When the surface and DCM data are considered separately, the best fit model suggests a lower PmaxB for large cells in the surface layer than at the DCM. While this result was not expected, earlier studies (From et al., 2014) suggest that photoinhibition may be more common in the surface layer than normally assumed. For both the large and small components of the phytoplankton community, αB increases with depth (Table 3). This result would be expected as a universal adaptation to low light is believed to be an increase in alpha (Richardson et al., 1983).

The model results show that the residuals are narrower in the direction of smaller cells than in the direction of large cells (Figures 7A,B) and this implies that both PmaxB and αB are better constrained for small cell sizes. We can suggest two reasons for why this might be the case. Firstly, the size range of the “small” phytoplankton in this study is well defined as being those organisms not retained on a 10 μm filter. This, presumably, would mean organisms with an axial length of <10 μm. Within this size range, the morphological shape of organisms is usually relatively simple (round or oblong). The “large” organisms in this study would be all those retained on a 10 μm filter, i.e., no maximum size. The variety of morphological forms found in these larger organisms is, everything being equal, greater than for the smaller organisms. One possibility is that that this greater variety of cell forms in the larger phytoplankton might result in a greater variability in light absorption capability and thereby, photosynthetic parameters in the larger phytoplankton than in the smaller.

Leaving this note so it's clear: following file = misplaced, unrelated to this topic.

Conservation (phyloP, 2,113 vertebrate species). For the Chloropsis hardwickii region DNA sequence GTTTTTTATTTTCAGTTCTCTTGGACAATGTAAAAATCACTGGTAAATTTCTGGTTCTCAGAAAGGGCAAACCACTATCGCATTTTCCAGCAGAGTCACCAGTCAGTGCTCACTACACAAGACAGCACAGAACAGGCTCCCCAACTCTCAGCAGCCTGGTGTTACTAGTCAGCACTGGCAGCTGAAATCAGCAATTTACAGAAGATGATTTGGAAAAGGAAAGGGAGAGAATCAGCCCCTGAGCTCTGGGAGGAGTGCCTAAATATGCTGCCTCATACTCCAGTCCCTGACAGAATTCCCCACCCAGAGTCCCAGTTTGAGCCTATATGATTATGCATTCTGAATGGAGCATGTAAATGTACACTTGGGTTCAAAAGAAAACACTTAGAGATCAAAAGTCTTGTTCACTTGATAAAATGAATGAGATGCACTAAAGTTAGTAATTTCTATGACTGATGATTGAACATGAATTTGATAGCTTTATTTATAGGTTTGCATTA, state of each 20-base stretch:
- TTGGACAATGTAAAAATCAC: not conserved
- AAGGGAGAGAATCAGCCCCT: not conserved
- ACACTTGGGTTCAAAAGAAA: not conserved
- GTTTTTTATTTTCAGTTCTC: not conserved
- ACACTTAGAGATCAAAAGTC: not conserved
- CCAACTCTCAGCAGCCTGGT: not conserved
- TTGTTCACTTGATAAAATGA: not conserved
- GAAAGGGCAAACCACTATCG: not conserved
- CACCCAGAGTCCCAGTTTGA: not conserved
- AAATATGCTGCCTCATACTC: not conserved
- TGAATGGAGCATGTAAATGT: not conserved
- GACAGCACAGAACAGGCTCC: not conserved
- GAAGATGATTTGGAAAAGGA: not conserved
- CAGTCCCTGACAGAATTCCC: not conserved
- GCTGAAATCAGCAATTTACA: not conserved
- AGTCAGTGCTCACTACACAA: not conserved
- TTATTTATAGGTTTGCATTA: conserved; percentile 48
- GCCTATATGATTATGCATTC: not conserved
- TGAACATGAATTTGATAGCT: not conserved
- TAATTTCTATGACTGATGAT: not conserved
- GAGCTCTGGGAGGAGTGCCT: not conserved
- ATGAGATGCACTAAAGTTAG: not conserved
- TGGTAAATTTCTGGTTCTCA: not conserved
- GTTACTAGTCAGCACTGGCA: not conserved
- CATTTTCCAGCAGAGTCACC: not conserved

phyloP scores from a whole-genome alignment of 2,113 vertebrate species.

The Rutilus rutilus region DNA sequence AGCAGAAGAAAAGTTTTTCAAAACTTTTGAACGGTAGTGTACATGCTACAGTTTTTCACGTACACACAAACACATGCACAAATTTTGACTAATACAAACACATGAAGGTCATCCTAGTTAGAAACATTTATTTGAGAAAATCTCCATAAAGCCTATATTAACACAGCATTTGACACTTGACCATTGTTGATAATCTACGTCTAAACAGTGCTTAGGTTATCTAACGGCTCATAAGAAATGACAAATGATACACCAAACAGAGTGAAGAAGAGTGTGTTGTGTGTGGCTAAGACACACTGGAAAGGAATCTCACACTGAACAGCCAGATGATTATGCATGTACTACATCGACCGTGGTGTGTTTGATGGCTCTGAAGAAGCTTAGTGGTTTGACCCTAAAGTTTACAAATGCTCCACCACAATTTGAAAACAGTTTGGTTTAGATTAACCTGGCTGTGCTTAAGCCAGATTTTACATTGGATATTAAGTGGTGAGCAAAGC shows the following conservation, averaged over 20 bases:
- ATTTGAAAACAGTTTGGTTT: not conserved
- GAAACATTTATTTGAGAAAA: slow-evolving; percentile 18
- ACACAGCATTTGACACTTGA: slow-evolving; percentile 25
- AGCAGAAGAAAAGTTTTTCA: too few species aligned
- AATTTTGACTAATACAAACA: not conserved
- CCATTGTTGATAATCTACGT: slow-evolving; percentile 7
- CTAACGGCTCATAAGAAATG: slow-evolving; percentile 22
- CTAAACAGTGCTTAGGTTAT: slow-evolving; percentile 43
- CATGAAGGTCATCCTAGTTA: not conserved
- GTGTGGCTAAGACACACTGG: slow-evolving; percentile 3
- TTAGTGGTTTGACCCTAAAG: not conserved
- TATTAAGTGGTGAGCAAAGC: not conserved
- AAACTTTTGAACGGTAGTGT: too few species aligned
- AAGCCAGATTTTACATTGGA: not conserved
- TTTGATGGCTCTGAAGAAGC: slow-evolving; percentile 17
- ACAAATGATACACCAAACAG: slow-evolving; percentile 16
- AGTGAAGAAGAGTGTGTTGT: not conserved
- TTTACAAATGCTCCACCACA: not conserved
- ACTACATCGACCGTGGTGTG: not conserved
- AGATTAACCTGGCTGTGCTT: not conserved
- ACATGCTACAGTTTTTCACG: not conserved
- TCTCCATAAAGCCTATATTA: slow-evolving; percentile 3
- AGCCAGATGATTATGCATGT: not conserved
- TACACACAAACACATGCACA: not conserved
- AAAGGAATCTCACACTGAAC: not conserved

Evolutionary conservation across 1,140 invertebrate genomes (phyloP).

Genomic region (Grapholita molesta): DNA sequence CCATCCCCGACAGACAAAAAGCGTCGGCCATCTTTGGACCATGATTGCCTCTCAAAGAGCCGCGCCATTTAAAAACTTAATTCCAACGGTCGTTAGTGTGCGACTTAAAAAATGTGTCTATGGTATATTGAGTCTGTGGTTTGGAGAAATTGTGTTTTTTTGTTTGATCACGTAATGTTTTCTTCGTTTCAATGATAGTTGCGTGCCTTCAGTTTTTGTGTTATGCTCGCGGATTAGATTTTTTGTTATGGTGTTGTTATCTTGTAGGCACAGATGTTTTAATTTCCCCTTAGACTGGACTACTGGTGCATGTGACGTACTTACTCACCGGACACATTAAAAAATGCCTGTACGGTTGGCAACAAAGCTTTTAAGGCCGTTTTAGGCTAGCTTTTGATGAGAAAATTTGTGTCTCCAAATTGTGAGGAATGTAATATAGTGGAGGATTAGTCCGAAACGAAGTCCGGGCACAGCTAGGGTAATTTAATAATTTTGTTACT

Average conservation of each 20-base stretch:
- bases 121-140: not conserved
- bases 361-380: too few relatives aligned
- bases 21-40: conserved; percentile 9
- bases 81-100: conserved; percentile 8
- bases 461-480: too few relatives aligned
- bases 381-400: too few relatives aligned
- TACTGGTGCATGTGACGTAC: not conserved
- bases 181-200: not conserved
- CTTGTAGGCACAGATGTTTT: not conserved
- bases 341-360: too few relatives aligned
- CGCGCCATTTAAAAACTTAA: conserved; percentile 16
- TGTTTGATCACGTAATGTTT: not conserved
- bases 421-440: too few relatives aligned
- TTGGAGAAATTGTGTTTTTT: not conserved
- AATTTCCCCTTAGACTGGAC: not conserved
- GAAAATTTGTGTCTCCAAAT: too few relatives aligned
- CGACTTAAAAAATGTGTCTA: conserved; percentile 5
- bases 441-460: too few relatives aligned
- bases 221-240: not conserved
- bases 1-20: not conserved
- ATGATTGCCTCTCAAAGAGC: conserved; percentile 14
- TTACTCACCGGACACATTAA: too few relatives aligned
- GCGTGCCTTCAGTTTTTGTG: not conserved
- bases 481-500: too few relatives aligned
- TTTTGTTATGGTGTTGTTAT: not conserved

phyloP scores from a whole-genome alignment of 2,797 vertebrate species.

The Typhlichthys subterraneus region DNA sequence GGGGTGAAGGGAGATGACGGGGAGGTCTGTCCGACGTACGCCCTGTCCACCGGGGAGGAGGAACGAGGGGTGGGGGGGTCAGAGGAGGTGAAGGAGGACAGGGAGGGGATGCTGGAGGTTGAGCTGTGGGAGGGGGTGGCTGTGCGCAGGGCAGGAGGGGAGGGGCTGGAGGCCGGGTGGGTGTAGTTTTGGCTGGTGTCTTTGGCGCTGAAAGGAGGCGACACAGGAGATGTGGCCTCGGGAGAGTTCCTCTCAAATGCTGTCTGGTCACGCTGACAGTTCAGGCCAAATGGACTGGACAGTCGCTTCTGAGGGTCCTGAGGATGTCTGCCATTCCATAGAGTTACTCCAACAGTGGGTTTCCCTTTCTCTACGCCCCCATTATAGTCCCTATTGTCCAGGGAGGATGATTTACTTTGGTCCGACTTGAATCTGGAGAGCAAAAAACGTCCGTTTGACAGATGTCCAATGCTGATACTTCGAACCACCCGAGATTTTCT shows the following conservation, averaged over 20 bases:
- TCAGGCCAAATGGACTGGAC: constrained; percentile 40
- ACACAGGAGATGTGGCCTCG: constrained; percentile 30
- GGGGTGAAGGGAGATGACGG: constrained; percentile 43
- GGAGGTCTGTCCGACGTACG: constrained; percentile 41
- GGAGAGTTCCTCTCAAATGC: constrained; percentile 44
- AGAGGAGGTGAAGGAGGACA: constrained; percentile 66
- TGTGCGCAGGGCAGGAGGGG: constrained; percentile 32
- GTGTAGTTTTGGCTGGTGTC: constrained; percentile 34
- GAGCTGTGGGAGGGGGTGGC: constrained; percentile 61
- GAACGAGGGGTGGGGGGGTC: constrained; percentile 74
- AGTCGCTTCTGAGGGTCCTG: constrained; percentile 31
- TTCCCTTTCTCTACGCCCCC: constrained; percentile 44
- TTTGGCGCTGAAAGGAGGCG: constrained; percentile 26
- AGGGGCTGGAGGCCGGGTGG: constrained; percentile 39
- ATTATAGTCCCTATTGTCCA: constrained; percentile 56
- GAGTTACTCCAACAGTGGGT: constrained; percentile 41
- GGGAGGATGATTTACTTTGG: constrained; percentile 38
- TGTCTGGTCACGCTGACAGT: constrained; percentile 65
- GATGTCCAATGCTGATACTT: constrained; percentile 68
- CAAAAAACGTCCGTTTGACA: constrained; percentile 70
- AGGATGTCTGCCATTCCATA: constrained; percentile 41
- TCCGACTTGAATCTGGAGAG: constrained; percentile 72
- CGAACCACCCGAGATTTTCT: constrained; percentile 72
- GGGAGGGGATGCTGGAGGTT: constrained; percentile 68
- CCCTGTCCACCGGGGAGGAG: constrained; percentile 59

Photosynthetic Performance in Relation to Dominate Taxonomic Group

Phytoplankton size is also, at least to some degree, related to taxonomy. For the stations where we had taxonomic data, we, therefore, attempted to relate the dominant (by biovolume) taxonomic group to photosynthetic characteristics. Here, it should be noted that we have a relatively limited number of samples (90) with taxonomic data. Furthermore, the preservation method we used for phytoplankton samples (acidified Lugol fixation) would not preserve all phytoplankton groups (coccolithophorids are, for example, missing). Therefore, we cannot use the relationships we find here as being universal and diagnostic for the global ocean. Nevertheless, the NMDS ordinations (Figures 8, 9) relating dominant phytoplankton group and the two photosynthetic parameters reveal some interesting patterns that can be used to develop a more nuanced understanding of the general pattern of higher PmaxB and αB being associated with the smaller phytoplankton.

With respect to PmaxB (Figure 8), the ordination identifies high values to be associated with dinoflagellates of all sizes, flagellates, and in warmer waters, pico-eukaryotes and Synecococcus. We were surprised to find the dinoflagellates here, i.e., associated with a higher PmaxB than diatoms, as earlier studies (e.g., Chan, 1980) have suggested that the two groups may perform similarly when their photosynthesis is compared on a per chlorophyll basis. A possible explanation for this finding is that dinoflagellates in our dataset often occur in communities with a relatively large proportion of pico-plankton. In such cases, the biovolume of a small number of large dinoflagellates could provide the dominate biovolume in the community, while the photosynthetic profile of the community is determined by the smaller organisms. Another possibility, of course, is that dinoflagellates under natural conditions may be more efficient photosynthesizers than usually assumed.

Prochlorococcus dominated communities show a relatively low PmaxB in our dataset and are associated here with deep, warm waters. This fits well with the fact that we found them primarily in the DCM samples in the Sargasso Sea, where the DCM is located at >100 m. Diatom dominated communities were associated with cold waters and high nutrient concentrations and exhibited an intermediate PmaxB.